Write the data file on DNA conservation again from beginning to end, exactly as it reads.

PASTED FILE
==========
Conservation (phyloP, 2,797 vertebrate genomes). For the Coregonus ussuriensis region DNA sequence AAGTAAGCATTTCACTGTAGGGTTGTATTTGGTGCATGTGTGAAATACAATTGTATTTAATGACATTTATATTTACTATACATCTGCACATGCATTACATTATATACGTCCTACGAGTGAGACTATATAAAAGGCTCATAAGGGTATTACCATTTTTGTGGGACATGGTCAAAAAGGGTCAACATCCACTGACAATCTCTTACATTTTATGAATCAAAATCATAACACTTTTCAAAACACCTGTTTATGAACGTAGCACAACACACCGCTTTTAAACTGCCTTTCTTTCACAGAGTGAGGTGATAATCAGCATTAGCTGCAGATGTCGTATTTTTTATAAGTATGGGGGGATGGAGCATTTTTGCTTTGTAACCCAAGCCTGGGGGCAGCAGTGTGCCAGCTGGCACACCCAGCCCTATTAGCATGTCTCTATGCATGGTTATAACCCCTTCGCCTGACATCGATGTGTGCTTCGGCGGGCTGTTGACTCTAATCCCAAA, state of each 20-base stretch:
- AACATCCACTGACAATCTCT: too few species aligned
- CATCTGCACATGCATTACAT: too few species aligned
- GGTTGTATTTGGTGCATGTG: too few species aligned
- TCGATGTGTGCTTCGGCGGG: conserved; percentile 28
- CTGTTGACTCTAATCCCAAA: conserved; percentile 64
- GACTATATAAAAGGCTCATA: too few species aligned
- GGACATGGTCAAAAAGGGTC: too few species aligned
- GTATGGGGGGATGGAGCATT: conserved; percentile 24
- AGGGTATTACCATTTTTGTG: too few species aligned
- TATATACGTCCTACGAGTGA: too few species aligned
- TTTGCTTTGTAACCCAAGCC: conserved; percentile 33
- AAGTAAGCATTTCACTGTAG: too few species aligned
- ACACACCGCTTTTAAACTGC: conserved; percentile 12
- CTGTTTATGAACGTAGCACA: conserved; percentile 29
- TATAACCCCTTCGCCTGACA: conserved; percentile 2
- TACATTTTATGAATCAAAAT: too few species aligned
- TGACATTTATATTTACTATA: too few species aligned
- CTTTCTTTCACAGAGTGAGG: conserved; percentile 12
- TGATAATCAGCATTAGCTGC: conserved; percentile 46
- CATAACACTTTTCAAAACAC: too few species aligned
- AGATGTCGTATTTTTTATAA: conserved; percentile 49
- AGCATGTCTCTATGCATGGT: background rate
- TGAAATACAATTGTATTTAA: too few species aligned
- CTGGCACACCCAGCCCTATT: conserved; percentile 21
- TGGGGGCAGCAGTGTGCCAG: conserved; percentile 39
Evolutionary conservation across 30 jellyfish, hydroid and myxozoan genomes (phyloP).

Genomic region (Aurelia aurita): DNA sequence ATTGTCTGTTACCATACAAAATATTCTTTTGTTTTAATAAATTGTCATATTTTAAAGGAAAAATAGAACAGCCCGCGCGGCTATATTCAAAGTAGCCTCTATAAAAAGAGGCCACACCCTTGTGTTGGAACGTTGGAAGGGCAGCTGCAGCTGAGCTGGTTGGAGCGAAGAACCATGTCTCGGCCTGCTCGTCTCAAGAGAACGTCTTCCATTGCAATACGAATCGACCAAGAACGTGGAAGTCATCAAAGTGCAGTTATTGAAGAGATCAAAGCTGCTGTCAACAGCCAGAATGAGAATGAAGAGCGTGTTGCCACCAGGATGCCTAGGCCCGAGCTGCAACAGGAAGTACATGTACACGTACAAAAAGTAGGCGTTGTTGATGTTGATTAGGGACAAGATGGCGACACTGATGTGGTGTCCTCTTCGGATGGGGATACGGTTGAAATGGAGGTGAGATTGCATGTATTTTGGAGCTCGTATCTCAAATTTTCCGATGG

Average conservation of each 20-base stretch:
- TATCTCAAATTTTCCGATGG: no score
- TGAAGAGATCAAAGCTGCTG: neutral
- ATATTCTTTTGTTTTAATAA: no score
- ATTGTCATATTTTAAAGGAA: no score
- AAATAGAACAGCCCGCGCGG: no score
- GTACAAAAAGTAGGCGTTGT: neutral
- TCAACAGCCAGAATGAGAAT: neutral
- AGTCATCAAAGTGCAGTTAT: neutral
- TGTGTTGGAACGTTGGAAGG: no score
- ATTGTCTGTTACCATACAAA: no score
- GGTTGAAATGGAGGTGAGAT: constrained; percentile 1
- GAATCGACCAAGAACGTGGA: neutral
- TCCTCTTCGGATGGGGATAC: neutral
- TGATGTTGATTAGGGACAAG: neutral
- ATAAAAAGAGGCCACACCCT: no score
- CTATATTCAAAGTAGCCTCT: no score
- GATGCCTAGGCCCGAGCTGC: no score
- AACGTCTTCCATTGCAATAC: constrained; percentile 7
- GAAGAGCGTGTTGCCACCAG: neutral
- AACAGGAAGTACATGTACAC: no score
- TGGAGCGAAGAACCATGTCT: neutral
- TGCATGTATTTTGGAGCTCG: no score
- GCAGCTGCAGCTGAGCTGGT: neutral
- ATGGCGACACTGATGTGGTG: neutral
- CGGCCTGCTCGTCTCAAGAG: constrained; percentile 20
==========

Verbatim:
Conservation (phyloP, 2,797 vertebrate genomes). For the Coregonus ussuriensis region DNA sequence AAGTAAGCATTTCACTGTAGGGTTGTATTTGGTGCATGTGTGAAATACAATTGTATTTAATGACATTTATATTTACTATACATCTGCACATGCATTACATTATATACGTCCTACGAGTGAGACTATATAAAAGGCTCATAAGGGTATTACCATTTTTGTGGGACATGGTCAAAAAGGGTCAACATCCACTGACAATCTCTTACATTTTATGAATCAAAATCATAACACTTTTCAAAACACCTGTTTATGAACGTAGCACAACACACCGCTTTTAAACTGCCTTTCTTTCACAGAGTGAGGTGATAATCAGCATTAGCTGCAGATGTCGTATTTTTTATAAGTATGGGGGGATGGAGCATTTTTGCTTTGTAACCCAAGCCTGGGGGCAGCAGTGTGCCAGCTGGCACACCCAGCCCTATTAGCATGTCTCTATGCATGGTTATAACCCCTTCGCCTGACATCGATGTGTGCTTCGGCGGGCTGTTGACTCTAATCCCAAA, state of each 20-base stretch:
- AACATCCACTGACAATCTCT: too few species aligned
- CATCTGCACATGCATTACAT: too few species aligned
- GGTTGTATTTGGTGCATGTG: too few species aligned
- TCGATGTGTGCTTCGGCGGG: conserved; percentile 28
- CTGTTGACTCTAATCCCAAA: conserved; percentile 64
- GACTATATAAAAGGCTCATA: too few species aligned
- GGACATGGTCAAAAAGGGTC: too few species aligned
- GTATGGGGGGATGGAGCATT: conserved; percentile 24
- AGGGTATTACCATTTTTGTG: too few species aligned
- TATATACGTCCTACGAGTGA: too few species aligned
- TTTGCTTTGTAACCCAAGCC: conserved; percentile 33
- AAGTAAGCATTTCACTGTAG: too few species aligned
- ACACACCGCTTTTAAACTGC: conserved; percentile 12
- CTGTTTATGAACGTAGCACA: conserved; percentile 29
- TATAACCCCTTCGCCTGACA: conserved; percentile 2
- TACATTTTATGAATCAAAAT: too few species aligned
- TGACATTTATATTTACTATA: too few species aligned
- CTTTCTTTCACAGAGTGAGG: conserved; percentile 12
- TGATAATCAGCATTAGCTGC: conserved; percentile 46
- CATAACACTTTTCAAAACAC: too few species aligned
- AGATGTCGTATTTTTTATAA: conserved; percentile 49
- AGCATGTCTCTATGCATGGT: background rate
- TGAAATACAATTGTATTTAA: too few species aligned
- CTGGCACACCCAGCCCTATT: conserved; percentile 21
- TGGGGGCAGCAGTGTGCCAG: conserved; percentile 39
Evolutionary conservation across 30 jellyfish, hydroid and myxozoan genomes (phyloP).

Genomic region (Aurelia aurita): DNA sequence ATTGTCTGTTACCATACAAAATATTCTTTTGTTTTAATAAATTGTCATATTTTAAAGGAAAAATAGAACAGCCCGCGCGGCTATATTCAAAGTAGCCTCTATAAAAAGAGGCCACACCCTTGTGTTGGAACGTTGGAAGGGCAGCTGCAGCTGAGCTGGTTGGAGCGAAGAACCATGTCTCGGCCTGCTCGTCTCAAGAGAACGTCTTCCATTGCAATACGAATCGACCAAGAACGTGGAAGTCATCAAAGTGCAGTTATTGAAGAGATCAAAGCTGCTGTCAACAGCCAGAATGAGAATGAAGAGCGTGTTGCCACCAGGATGCCTAGGCCCGAGCTGCAACAGGAAGTACATGTACACGTACAAAAAGTAGGCGTTGTTGATGTTGATTAGGGACAAGATGGCGACACTGATGTGGTGTCCTCTTCGGATGGGGATACGGTTGAAATGGAGGTGAGATTGCATGTATTTTGGAGCTCGTATCTCAAATTTTCCGATGG

Average conservation of each 20-base stretch:
- TATCTCAAATTTTCCGATGG: no score
- TGAAGAGATCAAAGCTGCTG: neutral
- ATATTCTTTTGTTTTAATAA: no score
- ATTGTCATATTTTAAAGGAA: no score
- AAATAGAACAGCCCGCGCGG: no score
- GTACAAAAAGTAGGCGTTGT: neutral
- TCAACAGCCAGAATGAGAAT: neutral
- AGTCATCAAAGTGCAGTTAT: neutral
- TGTGTTGGAACGTTGGAAGG: no score
- ATTGTCTGTTACCATACAAA: no score
- GGTTGAAATGGAGGTGAGAT: constrained; percentile 1
- GAATCGACCAAGAACGTGGA: neutral
- TCCTCTTCGGATGGGGATAC: neutral
- TGATGTTGATTAGGGACAAG: neutral
- ATAAAAAGAGGCCACACCCT: no score
- CTATATTCAAAGTAGCCTCT: no score
- GATGCCTAGGCCCGAGCTGC: no score
- AACGTCTTCCATTGCAATAC: constrained; percentile 7
- GAAGAGCGTGTTGCCACCAG: neutral
- AACAGGAAGTACATGTACAC: no score
- TGGAGCGAAGAACCATGTCT: neutral
- TGCATGTATTTTGGAGCTCG: no score
- GCAGCTGCAGCTGAGCTGGT: neutral
- ATGGCGACACTGATGTGGTG: neutral
- CGGCCTGCTCGTCTCAAGAG: constrained; percentile 20